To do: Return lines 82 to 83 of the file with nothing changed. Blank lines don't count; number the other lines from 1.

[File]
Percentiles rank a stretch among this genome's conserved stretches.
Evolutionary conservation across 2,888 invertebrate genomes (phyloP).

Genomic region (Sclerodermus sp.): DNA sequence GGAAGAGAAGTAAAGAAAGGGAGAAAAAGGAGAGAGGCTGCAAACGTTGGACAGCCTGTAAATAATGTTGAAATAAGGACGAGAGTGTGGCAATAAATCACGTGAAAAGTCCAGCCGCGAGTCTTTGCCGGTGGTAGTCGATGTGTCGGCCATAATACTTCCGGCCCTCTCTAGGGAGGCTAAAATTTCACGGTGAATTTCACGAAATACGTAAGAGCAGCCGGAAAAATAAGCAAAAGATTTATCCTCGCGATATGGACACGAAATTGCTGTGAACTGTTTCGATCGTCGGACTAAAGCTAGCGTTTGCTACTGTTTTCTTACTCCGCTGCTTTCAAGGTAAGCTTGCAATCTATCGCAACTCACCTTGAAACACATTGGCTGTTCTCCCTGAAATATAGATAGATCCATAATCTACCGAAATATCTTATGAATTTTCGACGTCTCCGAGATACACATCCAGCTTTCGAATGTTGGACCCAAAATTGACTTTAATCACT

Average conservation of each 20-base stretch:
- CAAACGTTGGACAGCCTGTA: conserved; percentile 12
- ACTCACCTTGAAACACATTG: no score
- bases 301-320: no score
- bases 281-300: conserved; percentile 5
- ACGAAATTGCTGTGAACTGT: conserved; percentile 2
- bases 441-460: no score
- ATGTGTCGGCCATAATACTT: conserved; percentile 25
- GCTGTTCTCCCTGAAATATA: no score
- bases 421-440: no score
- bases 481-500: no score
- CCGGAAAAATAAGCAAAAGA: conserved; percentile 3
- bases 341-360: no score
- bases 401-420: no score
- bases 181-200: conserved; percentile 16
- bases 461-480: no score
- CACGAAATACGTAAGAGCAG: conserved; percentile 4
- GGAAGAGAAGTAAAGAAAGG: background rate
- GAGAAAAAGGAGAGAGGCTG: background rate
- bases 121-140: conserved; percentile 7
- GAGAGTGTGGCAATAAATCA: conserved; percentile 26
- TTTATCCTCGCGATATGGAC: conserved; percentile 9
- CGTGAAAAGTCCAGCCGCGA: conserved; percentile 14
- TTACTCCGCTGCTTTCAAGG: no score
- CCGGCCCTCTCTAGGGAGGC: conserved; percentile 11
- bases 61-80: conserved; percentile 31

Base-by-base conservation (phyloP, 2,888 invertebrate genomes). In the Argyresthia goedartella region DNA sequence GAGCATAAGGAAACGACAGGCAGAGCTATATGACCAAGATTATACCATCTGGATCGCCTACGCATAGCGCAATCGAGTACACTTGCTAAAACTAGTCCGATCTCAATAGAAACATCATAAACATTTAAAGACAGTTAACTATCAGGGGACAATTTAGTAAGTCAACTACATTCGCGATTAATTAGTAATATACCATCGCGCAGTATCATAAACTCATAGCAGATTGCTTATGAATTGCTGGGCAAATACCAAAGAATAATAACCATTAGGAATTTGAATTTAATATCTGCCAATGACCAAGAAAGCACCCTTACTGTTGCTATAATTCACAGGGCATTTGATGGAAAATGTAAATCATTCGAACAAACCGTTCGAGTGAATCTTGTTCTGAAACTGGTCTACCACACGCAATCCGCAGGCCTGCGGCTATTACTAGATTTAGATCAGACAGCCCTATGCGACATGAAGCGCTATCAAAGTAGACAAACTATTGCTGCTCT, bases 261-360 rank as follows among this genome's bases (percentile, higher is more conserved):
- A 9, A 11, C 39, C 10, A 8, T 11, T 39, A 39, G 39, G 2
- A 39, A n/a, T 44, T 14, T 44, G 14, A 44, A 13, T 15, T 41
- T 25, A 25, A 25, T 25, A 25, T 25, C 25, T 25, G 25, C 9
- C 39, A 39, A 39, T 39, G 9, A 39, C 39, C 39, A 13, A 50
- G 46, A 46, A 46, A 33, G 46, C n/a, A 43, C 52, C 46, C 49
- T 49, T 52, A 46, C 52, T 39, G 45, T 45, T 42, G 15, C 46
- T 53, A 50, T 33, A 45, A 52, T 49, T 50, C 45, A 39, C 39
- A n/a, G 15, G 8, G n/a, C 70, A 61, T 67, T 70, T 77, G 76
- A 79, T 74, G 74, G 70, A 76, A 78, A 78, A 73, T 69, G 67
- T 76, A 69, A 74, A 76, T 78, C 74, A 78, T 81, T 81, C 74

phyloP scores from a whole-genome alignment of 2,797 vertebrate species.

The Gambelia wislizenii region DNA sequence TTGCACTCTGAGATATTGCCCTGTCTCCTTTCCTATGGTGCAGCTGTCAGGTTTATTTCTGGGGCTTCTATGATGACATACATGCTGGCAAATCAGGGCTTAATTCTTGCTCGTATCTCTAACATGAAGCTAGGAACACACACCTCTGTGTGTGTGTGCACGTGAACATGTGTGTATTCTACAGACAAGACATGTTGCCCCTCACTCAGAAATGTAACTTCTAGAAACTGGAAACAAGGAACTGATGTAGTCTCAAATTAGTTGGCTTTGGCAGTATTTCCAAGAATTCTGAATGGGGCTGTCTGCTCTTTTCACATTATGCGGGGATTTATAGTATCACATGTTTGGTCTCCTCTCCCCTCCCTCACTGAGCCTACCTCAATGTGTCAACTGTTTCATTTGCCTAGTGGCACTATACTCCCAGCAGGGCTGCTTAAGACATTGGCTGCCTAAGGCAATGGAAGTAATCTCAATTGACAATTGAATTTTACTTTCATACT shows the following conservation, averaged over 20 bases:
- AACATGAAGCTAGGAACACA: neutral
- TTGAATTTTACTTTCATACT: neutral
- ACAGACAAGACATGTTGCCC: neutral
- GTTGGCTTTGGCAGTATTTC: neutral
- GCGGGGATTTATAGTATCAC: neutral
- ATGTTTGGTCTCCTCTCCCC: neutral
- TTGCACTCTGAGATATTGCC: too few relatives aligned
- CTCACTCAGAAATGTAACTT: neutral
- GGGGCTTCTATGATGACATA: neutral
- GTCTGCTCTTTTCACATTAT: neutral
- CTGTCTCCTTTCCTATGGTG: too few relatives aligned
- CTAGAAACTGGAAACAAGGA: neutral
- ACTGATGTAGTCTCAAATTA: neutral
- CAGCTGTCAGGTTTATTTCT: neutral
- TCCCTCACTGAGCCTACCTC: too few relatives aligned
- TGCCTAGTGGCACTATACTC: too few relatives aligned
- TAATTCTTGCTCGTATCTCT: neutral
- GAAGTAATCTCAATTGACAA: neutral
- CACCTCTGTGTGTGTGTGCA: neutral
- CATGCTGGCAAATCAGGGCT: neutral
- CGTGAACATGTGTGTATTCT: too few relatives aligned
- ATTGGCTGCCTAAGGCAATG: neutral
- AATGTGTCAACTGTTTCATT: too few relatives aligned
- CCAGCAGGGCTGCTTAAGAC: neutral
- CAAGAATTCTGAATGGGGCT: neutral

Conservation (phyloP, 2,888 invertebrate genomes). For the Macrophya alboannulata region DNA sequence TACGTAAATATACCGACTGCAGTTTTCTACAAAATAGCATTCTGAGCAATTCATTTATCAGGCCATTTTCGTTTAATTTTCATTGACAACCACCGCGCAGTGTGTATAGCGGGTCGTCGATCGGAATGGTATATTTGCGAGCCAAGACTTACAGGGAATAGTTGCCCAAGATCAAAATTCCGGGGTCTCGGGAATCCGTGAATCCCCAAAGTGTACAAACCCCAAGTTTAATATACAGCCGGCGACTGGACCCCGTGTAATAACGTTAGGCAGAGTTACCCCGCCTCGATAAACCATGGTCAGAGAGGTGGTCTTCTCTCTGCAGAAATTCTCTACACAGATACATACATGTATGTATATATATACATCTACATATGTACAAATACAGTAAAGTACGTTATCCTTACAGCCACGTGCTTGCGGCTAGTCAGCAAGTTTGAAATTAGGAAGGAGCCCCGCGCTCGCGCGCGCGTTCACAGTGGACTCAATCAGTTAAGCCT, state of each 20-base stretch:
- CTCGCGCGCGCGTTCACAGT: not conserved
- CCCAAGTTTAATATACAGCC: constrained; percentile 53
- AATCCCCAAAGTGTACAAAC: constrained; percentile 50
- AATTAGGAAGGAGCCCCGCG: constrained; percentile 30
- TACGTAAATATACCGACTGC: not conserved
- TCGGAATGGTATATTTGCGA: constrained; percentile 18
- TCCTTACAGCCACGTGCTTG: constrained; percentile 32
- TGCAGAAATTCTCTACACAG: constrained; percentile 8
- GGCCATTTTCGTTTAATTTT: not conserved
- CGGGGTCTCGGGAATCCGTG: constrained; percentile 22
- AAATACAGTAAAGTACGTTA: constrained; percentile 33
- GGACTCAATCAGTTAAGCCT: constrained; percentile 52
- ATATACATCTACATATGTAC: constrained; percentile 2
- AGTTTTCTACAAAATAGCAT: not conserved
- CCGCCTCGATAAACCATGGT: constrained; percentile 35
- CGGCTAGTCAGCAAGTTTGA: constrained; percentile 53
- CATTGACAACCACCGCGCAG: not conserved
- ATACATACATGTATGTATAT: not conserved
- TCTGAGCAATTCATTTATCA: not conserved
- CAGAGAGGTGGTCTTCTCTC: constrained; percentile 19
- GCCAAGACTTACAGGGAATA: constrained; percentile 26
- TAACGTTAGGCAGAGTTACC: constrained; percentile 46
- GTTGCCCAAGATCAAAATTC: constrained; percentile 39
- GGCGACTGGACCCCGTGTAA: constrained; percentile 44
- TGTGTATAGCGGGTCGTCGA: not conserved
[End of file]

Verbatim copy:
- AGTTTTCTACAAAATAGCAT: not conserved
- CCGCCTCGATAAACCATGGT: constrained; percentile 35